The Parachute Club

As a on air DJ at CKMS from ’81-’85, I continued to look for music to add to my ongoing need for Canadian content and I discovered two bands from the west, 54-40, who continue to record to this day and an Edmonton electro-beat outfit called NEOA-4. I always wanted to showcase new music on my shows, so these bands definitely intrigued me. When I was living in Calgary, I tried to see NOEA-4 but I always seemed to miss them. But one band that I still think is the one of the most melodic group of songwriters was the Northern Pikes, a group out of Saskatchewan. I saws them a couple of times in Calgary. When I was in Bloomington, Indiana on a work course, I went to record store (of course I did) and I found that they had a Northern Pikes album. I was presently surprised. I struck up a conversation with one of the salespersons and was discussing this. He put on the album Snow In June by the Pikes and before I left the store, another shopper asked what he was listening to and then bought it!

The Northern Pikes

As the ’80 morphed into the ’90’s, new bands would emerge and bands that had started to forge a career in the ’80’s would reinforce that success. Namely, The Tragically Hip, Crash Vegas, Change of Heart, Eric’s Trip, the Odds, Pure, Spirit of the West and others would take advantage of the infrastructure that had been built to support Canadian Content regulations. One of the heroes of Canadian music in the ’90’s was The Barenaked Ladies. They would become so successful, that they would be hired to write the theme song for the sitcom the Big Bang Theory in the early 2000’s.

The Bare Naked Ladies

In 2000, we moved to Halifax. Now Halifax was a conundrum. It had, by this time secured a strong music infrastructure for local and Canadian artists. This was a necessity as the big international acts generally missed coming down to the Maritimes. On an annual basis we would see three or four major acts come to town and these days, these are the dying hard rockers from the 70’s and 80’s such as Def Leppard and Journey. We got tthe Stones in Moncton and McCartney came to Halifax, but these were rare and usually major events or festivals. So this required a local music scene. The local music scene in Halifax is as strong or stronger than any other city that I have lived in. The Stanfields, Rawlin’s Cross, the Jimmy Swift Band, the Town Heroes, Wintersleep, Sloan and the Trews are all examples of the great talent in Halifax.

Tim d’Eon and Loel Campbell of Wintersleep

So with all this said, were the CanCon regulations necessary, absolutely! Would the Canadian music scene be as vibrant and as successful without them, probably not. A good friend of mine even had a recording studio that was quite a successful venue for recording artists. Is it still necessary? I think so, because the US is such an overwhelming influence over our culture and financial impetus from south of the border is much greater than what we could do to the US back without the regulations. But, they are also greatly weakened through streaming. There will still be successes. My daughter, Kali, seems to have a good handle on the local scene at this time but will it continue? There is no way to control Canadian content on the streaming platforms that I know of without the government actually stepping in and shutting off services that fail to comply and I do not see that happening as the uproar would be overwhelming. So, with all that being said, I can only count on my fellow Canadians to seek out Canadian artists and actively listen to them. CBC is actually a good medium to keep in touch with the cross Canada scene. Do not let down your guard. We live in great country with an abundance of talent, let’s help to keep it coming.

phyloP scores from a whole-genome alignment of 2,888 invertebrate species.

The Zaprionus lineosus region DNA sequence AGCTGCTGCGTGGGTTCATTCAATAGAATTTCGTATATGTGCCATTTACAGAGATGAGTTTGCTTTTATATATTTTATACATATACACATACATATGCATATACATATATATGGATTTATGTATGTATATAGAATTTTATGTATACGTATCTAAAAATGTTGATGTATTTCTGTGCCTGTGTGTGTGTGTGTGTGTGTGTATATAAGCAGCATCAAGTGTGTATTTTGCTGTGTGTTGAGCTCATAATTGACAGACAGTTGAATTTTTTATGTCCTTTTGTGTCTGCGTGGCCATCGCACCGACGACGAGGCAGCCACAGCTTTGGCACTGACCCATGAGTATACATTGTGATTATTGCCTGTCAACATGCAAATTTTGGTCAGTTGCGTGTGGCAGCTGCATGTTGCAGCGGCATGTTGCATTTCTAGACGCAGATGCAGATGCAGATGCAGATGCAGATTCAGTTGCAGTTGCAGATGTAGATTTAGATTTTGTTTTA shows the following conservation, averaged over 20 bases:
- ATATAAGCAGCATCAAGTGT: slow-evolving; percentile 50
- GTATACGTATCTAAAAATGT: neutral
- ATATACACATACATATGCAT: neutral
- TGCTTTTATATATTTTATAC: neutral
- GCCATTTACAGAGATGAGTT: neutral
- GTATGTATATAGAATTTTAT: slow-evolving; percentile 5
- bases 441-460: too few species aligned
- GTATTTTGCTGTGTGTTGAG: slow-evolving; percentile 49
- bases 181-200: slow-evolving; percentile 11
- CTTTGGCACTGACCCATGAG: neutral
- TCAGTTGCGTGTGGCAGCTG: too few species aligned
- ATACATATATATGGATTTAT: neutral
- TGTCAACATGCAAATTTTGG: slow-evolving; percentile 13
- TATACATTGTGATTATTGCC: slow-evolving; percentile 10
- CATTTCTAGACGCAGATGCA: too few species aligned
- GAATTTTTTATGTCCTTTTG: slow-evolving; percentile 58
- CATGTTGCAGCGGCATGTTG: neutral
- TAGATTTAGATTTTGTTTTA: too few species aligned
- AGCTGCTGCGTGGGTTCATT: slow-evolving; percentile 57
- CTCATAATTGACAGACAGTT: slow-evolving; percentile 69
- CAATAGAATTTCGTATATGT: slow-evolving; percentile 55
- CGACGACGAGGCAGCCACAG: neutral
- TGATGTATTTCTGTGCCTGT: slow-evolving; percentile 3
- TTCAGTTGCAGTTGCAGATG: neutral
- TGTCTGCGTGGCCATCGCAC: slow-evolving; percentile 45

Daniel James McFadyen (new great Halifax singer/songwriter)

The Lyrics

Back in high school, I used to write poetry. There was no rhyme or need for this other than I was taking Creative Writing as one of my grade twelve courses and we were doing a monthly journal of the classes writings. One of my poems that I wrote for the journal was:

Music shall rule
Over Mind and Soul
Until one day
Man shall find
An alternate route 
To free expression

I was into music in a deep way at this point. But it was not until I was at a pool party at a neighbour’s house and they had a juke box with the new single by Led Zeppelin that I started to think about lyrics. I was vaguely familiar with this new hard rock band and their sound but I had yet to become a fan. My friend Dan put Whole Lotta Love on the juke box and I was enthralled, however, one thing jumped out at me, what was it all about. The music was great, but the lyrics were basically every band’s easy way out. Sing about your baby and give her lots of loving. A few months later, at my 15th birthday, the same friend, Dan Bates, gave me the new single by Three Dog Night called “One”. It was a good song musically, but the lyrics struck me. They said something, it may have been simplistic, “One is the loneliest number”, etc. but they were trying to say something. (By the way, Three Dog Night did not write much, if any of their songs and this one in particular was written by Harry Nilsson.) I decided to pull out my latest (and last) studio release by the Beatles, Abbey Road, and listened more intently to what they were trying to say. Songs like “Something”, “Maxwell’s Silver Hammer” and “You Never Give Me Your Money” said things. It might be about how a woman means something, or a story about a serial murderer, but it was more that just, “She Loves You” or “I want To Hold Your Hand”.

The Beatles at their lyrical best, Sgt. Peppers!